In the 3rd grade class we address what is commonly referred to as the “whole child”. This type of model is research based and has evolved our class to be more collaborative than authoritarian, more developmental than punitive, student-driven as well as curriculum-driven, and most importantly addresses a growing mind’s academic and spiritual needs. One core classroom value is to help students focus on their personal growth rather than to compete with or compare themselves to others. Differentiation of curriculum occurs regularly, and much of the students’ work is project-based and hands-on. All California state standards for education are addressed, while delivering curriculum that is appropriate for each student.
An important and unique part of the SABA Academy experience is our integration of Islamic Studies throughout the regular curriculum. In addition to the explicit concepts which students are taught during their Islamic Studies such as fiqh, history, and beliefs; the students are in an environment of moral excellence and positivity. For Language Arts, we utilize the HSP California Excursions Harcourt curriculum, where students expand their language skills using six themes through the course of the school year. The California HSP curriculum is used for both 2nd and 3rd grade Math. Our Social Studies curriculum is split into 2 major areas: Geography and History. And for Science our class uses the highly esteemed FOSS kits. Students study the solar system using the “Sun, Moon, and Stars” kit, living systems in the “Structures of Life” kit, and the theories of investigation module.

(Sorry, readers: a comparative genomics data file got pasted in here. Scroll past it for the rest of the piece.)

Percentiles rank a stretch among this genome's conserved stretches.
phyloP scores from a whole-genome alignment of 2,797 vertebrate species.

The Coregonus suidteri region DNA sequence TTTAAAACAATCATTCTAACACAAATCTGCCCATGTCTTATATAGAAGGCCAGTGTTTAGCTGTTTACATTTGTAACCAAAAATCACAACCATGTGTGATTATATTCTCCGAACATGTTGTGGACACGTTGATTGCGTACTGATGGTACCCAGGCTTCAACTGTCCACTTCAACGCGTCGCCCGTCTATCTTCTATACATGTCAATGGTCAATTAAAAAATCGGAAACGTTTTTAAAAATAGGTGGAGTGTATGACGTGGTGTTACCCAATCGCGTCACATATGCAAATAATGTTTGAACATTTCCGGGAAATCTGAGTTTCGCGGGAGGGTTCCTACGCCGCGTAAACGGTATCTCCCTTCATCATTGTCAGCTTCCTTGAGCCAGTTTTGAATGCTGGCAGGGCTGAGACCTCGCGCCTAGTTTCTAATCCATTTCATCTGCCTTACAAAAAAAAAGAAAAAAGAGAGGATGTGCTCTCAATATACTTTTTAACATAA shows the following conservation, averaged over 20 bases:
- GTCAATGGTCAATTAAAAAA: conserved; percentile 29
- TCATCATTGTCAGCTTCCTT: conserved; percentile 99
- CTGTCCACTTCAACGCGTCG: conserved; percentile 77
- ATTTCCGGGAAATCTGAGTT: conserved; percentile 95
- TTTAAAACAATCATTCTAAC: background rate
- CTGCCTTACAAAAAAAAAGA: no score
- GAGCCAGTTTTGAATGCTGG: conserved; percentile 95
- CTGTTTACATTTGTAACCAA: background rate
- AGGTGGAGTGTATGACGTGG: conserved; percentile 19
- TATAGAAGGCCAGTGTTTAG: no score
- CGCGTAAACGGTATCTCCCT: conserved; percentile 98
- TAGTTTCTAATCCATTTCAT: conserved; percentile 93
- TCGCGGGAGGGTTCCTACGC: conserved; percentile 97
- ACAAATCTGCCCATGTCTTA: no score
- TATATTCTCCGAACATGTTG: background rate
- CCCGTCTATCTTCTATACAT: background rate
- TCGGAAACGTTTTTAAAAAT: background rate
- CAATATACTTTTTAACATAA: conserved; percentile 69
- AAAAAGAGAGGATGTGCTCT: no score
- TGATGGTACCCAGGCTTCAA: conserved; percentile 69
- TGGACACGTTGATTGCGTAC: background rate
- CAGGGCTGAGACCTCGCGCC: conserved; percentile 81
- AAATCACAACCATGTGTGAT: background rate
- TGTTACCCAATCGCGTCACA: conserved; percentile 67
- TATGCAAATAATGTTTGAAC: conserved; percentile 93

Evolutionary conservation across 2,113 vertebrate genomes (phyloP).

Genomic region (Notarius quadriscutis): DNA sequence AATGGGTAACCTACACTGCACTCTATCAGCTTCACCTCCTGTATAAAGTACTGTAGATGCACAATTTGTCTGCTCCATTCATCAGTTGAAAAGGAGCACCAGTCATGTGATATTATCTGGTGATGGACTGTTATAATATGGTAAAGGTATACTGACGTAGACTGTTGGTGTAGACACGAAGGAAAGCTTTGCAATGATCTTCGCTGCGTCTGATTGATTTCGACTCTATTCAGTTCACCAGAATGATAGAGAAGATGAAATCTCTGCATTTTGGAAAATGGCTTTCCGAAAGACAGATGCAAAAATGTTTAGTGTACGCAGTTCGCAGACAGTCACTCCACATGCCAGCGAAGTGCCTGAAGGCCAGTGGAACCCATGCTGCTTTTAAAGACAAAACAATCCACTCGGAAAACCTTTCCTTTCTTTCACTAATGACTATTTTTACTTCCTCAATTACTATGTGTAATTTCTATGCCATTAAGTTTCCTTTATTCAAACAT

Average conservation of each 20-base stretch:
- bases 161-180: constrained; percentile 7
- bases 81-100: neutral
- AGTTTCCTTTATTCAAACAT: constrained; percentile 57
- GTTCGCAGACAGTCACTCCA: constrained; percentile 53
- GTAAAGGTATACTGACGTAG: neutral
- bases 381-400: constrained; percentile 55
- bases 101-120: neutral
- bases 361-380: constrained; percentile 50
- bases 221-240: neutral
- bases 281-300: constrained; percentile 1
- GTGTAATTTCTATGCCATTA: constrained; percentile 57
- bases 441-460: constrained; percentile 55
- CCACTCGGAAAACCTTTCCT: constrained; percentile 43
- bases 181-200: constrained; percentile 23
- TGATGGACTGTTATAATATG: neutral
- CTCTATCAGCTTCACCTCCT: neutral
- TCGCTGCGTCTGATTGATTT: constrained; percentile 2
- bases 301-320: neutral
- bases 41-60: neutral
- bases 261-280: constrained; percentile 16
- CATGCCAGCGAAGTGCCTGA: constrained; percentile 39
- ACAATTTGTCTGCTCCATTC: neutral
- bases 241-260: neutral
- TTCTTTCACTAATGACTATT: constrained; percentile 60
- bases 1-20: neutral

Some integral projects and activities our class participates in include the following:
- Study of the human body network, complete with a visit from a cardiologist
- Fieldtrip to the Chabot Space and Science center, where students put their newly gained astronomical knowledge to the test
- An adventure filled field trip on a ferry across the Bay to San Francisco, where students use their Geography skills to site landforms and use maps
- Mock hajj ritual: Students help construct the Kaba, learn the meaning behind the rituals, and finally don ihram and perform “hajj”
- Regular visits to the local library where students learn to use reference material and interact with the greater San Jose community.
- Study unit about California Native Americans, which includes each student becoming a tribal representative and building a diorama depicting his/her tribe’s daily life and environment to share with classmates
- The regular use of advanced classroom technology including student laptops, document cameras, and a full touch Smart board